There are numerous reasons why children need to understand that there are many different ways to acquire information. They may have to work in different environments as an adult, which will require learning new things. Libraries are sources of information on government, recreation and employment. In today’s world, people do not need to know everything; they just need to know how to research information. When you introduce your child to the library, make that visit a positive experience.
If you are taking a toddler, make a beeline for the children’s section. Keep your child engaged and the visits fairly short. Not all libraries allow children under the age of five to have library memberships or admission itself is restricted to children below that age of five. Use your card if necessary and help your child select a book to check out. Do not expect to browse the magazine/newspaper section or look for interesting reading material for yourself on these trips until your child has an understanding of library protocol.
When children are very young, visits to the library are primarily for pleasure, not research. When the child is three or four years old, it is a good idea to let your child see you searching for a specific item in the library. Before your child is the age of five or six, most of the searches you work on together will be for the purpose of finding books that your child prefers to read—books written by a certain children’s author or illustrator. You and your child may also look for books about your child’s favorite subjects (pets, vehicles) or seek more information on a question your child has raised.
Importance of library in education and overall learning process cannot be ignored.There are many other reasons to visit your library. Some libraries offer a large variety of learning materials to check out as well as scheduled group activities for young patrons. Children’s story hours are often held weekly during different seasons of the year. Librarians may use puppets, audio-visual media, arts and crafts. Some libraries let patrons borrow puppets to use with the accompanying stories. There are CDs and audiotapes of music and poetry, educational CD-ROMs for computer use, and packets of children’s books and DVD’s to accompany the puppets.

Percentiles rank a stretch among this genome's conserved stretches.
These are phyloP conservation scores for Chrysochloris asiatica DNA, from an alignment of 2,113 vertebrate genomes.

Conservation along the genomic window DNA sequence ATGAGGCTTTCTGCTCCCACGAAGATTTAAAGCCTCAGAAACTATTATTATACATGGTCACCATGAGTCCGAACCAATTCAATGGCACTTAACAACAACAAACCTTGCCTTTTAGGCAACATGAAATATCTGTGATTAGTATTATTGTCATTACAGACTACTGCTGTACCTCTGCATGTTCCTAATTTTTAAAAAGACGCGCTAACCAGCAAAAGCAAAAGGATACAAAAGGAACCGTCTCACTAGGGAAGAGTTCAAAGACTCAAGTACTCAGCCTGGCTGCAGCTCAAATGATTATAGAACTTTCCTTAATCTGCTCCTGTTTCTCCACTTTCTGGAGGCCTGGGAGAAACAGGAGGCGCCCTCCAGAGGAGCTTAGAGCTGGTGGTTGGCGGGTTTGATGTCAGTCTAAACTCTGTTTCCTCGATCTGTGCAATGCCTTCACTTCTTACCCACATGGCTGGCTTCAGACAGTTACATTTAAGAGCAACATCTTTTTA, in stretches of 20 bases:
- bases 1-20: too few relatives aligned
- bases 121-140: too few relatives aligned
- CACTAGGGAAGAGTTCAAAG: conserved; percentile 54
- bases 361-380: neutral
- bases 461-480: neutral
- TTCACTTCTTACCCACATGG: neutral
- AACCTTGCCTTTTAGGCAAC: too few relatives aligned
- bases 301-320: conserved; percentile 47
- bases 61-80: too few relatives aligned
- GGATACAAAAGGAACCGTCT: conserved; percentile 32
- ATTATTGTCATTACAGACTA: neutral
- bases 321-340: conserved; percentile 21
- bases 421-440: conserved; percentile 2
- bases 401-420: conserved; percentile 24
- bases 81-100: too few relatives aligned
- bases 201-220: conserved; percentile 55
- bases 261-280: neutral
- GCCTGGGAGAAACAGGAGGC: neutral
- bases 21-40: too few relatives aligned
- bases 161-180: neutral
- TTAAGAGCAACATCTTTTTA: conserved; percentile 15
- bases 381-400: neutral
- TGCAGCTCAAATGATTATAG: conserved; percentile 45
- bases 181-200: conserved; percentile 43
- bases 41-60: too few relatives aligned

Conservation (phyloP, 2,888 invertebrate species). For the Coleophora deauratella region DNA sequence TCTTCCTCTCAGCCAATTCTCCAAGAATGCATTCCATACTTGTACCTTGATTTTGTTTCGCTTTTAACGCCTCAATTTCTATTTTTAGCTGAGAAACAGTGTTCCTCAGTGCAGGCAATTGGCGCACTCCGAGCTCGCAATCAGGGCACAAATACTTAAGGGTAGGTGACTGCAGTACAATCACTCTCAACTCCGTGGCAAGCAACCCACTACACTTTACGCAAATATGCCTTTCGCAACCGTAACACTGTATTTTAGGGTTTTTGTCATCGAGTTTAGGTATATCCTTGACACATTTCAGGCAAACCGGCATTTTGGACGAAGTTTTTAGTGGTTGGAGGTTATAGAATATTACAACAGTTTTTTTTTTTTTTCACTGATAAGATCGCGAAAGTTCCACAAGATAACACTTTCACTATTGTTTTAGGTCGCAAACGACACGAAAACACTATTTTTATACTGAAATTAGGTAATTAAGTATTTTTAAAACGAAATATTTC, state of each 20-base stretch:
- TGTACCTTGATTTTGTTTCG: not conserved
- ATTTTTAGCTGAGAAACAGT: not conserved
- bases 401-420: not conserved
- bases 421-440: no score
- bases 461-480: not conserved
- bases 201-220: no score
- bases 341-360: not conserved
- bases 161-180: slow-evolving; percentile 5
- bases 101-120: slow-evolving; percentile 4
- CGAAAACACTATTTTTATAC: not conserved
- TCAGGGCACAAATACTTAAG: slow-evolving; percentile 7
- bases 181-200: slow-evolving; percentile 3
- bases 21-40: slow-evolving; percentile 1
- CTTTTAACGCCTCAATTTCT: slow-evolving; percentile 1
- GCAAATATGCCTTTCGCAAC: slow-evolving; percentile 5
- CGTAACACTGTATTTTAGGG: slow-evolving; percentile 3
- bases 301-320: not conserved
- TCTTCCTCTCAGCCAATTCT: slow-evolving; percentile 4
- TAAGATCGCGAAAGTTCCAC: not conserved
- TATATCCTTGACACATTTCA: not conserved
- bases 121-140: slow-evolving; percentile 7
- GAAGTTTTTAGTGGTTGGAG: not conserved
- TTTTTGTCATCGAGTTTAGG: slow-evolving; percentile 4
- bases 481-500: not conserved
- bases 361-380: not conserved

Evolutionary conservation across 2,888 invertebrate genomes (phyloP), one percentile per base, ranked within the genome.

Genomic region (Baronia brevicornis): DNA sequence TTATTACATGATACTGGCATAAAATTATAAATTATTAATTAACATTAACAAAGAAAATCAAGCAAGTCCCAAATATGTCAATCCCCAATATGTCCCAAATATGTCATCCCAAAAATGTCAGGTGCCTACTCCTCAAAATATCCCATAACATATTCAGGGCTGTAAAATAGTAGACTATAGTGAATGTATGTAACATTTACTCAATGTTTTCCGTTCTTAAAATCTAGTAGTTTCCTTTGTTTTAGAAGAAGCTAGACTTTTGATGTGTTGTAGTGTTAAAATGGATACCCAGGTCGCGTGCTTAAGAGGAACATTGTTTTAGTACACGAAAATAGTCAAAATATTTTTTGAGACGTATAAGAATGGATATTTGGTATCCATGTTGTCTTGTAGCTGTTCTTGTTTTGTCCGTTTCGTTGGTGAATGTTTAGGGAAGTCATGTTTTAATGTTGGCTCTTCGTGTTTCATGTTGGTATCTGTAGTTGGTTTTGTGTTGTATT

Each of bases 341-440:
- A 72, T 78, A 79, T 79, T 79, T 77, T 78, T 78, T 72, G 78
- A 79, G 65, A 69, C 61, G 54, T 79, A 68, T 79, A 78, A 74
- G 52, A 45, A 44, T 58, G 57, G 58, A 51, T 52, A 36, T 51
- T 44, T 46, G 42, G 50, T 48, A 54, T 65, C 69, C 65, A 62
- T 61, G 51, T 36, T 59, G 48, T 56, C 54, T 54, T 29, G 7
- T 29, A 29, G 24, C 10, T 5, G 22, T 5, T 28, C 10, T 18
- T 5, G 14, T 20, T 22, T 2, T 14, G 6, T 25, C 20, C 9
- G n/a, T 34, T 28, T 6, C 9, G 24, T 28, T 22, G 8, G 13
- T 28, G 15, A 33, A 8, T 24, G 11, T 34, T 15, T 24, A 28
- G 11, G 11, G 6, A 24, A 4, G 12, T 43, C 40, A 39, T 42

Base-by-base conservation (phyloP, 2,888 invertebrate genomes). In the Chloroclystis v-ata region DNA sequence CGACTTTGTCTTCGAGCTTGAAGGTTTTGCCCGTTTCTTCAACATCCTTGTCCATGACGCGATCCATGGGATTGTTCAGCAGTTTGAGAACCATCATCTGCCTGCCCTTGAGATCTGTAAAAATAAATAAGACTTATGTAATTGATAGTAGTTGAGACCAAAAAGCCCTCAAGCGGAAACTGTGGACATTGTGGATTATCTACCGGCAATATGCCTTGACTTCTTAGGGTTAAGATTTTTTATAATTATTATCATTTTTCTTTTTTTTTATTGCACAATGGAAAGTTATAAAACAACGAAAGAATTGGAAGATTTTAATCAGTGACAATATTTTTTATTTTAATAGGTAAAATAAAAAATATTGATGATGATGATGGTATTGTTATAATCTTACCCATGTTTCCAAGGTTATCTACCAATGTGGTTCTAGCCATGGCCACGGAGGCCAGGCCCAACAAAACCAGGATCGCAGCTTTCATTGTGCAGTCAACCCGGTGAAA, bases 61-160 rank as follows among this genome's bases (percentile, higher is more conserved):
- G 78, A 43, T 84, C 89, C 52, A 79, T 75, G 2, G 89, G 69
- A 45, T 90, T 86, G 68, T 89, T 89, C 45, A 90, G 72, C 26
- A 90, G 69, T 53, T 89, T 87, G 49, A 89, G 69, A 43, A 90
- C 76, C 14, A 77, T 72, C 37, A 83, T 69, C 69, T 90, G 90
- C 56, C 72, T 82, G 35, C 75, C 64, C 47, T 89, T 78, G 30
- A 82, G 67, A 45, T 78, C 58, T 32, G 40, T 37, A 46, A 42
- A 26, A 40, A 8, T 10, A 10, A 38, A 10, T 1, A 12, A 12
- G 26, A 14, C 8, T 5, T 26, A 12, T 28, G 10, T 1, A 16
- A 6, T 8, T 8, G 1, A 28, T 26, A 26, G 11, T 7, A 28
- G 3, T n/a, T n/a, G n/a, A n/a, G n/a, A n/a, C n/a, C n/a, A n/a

Some libraries also provide parent education programs, such as how to use public broadcasting services for the benefit of your child. Also available at libraries are a wide assortment of reference materials that review children’s books and give book titles for recommended reading by age groups. Visiting the library is certainly a good choice for an outing. This will serve you well as you seek ways to provide wonderful reading and writing experiences for your child while conveying a love for learning.
A great way to introduces the local library and its delights